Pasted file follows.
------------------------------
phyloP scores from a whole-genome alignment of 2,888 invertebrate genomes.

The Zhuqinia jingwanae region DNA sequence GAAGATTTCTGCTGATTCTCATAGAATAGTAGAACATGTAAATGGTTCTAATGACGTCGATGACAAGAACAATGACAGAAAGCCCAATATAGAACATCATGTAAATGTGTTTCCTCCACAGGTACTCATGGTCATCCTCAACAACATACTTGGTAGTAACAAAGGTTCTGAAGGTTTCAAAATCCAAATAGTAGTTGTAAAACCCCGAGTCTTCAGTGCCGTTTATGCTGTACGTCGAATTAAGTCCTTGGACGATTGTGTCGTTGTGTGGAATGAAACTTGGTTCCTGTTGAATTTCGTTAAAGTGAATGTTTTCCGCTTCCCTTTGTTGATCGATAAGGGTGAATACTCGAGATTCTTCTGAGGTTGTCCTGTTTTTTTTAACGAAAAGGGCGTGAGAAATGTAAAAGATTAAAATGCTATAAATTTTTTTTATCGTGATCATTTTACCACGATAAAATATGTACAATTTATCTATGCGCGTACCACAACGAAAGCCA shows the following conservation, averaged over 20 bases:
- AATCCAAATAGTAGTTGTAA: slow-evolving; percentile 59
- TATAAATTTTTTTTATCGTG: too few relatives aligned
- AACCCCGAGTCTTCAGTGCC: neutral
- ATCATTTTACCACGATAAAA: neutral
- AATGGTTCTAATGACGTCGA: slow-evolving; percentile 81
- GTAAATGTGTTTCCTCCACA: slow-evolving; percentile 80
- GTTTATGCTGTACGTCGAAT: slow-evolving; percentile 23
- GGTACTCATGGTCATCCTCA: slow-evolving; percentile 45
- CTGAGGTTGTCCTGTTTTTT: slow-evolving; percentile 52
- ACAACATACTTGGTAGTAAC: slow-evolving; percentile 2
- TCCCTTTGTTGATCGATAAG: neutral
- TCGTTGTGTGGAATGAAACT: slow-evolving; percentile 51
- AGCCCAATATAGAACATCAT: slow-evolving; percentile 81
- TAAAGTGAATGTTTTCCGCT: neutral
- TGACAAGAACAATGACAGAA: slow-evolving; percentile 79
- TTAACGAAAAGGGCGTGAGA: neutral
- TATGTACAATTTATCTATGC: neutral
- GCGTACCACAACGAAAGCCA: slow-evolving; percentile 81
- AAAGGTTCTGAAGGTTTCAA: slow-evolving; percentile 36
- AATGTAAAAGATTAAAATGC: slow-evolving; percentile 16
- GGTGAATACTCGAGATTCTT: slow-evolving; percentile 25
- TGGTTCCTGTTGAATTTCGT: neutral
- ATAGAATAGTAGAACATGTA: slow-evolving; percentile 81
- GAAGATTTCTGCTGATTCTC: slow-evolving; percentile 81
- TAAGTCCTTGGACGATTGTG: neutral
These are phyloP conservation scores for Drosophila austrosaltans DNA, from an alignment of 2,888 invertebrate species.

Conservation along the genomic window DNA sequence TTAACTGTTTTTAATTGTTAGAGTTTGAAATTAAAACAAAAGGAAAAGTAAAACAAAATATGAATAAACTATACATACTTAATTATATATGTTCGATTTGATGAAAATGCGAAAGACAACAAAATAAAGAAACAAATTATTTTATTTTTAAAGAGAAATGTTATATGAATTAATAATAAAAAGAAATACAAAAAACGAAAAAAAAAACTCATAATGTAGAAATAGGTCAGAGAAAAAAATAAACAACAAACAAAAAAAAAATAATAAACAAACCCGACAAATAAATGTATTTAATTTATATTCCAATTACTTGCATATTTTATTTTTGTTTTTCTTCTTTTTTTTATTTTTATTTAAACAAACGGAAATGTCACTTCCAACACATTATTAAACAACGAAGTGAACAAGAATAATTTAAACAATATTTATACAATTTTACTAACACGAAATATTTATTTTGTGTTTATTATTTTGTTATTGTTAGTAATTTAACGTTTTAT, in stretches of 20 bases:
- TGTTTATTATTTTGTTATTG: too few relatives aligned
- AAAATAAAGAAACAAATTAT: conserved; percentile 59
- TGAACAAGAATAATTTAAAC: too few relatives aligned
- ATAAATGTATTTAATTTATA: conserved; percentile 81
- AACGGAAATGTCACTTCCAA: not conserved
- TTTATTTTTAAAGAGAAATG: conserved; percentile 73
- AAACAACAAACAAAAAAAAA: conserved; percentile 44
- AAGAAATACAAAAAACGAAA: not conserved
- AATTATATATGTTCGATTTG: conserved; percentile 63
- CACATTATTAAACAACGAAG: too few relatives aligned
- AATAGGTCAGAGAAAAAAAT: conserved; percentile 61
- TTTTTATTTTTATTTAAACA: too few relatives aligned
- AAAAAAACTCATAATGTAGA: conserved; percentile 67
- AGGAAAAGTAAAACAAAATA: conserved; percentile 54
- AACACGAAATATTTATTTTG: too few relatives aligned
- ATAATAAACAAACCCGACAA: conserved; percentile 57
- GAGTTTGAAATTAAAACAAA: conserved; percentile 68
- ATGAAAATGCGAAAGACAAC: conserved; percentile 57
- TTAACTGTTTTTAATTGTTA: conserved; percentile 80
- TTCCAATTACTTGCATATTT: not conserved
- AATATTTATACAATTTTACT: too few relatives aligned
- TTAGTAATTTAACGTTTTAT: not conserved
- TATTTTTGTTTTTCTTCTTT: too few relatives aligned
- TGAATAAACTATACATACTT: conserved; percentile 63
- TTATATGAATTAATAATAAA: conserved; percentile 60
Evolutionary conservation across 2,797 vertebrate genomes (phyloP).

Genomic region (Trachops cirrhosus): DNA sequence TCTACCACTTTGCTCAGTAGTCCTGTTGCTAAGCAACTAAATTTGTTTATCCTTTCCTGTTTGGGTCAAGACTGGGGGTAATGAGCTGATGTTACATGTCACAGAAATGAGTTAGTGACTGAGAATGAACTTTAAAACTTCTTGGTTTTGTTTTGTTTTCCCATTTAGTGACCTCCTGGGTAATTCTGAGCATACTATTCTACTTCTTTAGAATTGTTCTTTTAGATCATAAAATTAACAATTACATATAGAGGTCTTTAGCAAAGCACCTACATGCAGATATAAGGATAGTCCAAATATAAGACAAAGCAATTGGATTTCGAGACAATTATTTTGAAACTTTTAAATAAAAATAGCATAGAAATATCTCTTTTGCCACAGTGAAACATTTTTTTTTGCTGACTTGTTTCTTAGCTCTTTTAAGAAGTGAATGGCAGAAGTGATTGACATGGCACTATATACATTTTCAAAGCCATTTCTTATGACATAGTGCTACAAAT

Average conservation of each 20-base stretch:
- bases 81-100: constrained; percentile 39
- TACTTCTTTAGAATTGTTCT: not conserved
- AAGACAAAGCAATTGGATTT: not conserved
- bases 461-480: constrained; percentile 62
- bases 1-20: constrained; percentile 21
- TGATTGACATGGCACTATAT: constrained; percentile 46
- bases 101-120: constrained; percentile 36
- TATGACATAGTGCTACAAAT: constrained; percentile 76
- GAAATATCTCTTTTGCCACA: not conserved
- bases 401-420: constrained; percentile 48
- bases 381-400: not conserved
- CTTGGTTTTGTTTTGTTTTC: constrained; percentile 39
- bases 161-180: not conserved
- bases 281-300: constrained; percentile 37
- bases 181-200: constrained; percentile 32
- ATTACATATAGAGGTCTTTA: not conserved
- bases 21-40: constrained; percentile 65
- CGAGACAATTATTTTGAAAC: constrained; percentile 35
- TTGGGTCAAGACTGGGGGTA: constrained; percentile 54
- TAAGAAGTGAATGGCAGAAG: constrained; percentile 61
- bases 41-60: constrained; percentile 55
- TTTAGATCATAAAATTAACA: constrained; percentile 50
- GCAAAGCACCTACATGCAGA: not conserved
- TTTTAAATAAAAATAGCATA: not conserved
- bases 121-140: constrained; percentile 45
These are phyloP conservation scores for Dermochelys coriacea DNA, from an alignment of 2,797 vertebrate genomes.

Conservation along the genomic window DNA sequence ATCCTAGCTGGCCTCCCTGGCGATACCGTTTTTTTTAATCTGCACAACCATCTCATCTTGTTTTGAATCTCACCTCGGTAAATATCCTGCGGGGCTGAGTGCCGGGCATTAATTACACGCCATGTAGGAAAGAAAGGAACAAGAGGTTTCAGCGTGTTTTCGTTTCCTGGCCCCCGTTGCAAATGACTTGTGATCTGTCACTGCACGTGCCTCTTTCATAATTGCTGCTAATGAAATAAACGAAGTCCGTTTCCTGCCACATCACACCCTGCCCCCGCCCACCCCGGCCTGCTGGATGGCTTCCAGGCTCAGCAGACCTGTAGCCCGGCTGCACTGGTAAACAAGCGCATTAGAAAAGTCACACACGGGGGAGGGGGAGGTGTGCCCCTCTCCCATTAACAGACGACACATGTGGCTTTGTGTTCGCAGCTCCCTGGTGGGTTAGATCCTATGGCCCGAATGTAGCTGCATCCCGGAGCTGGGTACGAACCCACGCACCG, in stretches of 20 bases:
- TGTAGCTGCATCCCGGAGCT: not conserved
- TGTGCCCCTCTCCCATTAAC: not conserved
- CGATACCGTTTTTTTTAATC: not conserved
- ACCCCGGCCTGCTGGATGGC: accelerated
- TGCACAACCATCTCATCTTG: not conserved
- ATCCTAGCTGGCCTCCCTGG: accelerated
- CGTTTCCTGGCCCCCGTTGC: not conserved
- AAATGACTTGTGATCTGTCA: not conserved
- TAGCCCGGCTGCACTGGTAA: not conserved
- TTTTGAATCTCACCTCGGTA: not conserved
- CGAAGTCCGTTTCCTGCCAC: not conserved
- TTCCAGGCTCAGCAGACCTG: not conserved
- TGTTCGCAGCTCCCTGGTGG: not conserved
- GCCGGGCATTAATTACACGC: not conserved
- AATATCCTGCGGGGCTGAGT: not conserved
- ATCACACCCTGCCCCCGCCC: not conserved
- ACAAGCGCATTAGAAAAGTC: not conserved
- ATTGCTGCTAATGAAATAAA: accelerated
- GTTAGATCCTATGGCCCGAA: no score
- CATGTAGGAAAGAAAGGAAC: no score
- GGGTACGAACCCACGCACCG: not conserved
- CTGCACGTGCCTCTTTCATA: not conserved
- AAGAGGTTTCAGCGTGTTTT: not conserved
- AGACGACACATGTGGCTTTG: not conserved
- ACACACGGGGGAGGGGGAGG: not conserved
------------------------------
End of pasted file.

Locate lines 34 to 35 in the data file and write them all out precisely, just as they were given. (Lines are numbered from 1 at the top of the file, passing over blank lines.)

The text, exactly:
- AACGGAAATGTCACTTCCAA: not conserved
- TTTATTTTTAAAGAGAAATG: conserved; percentile 73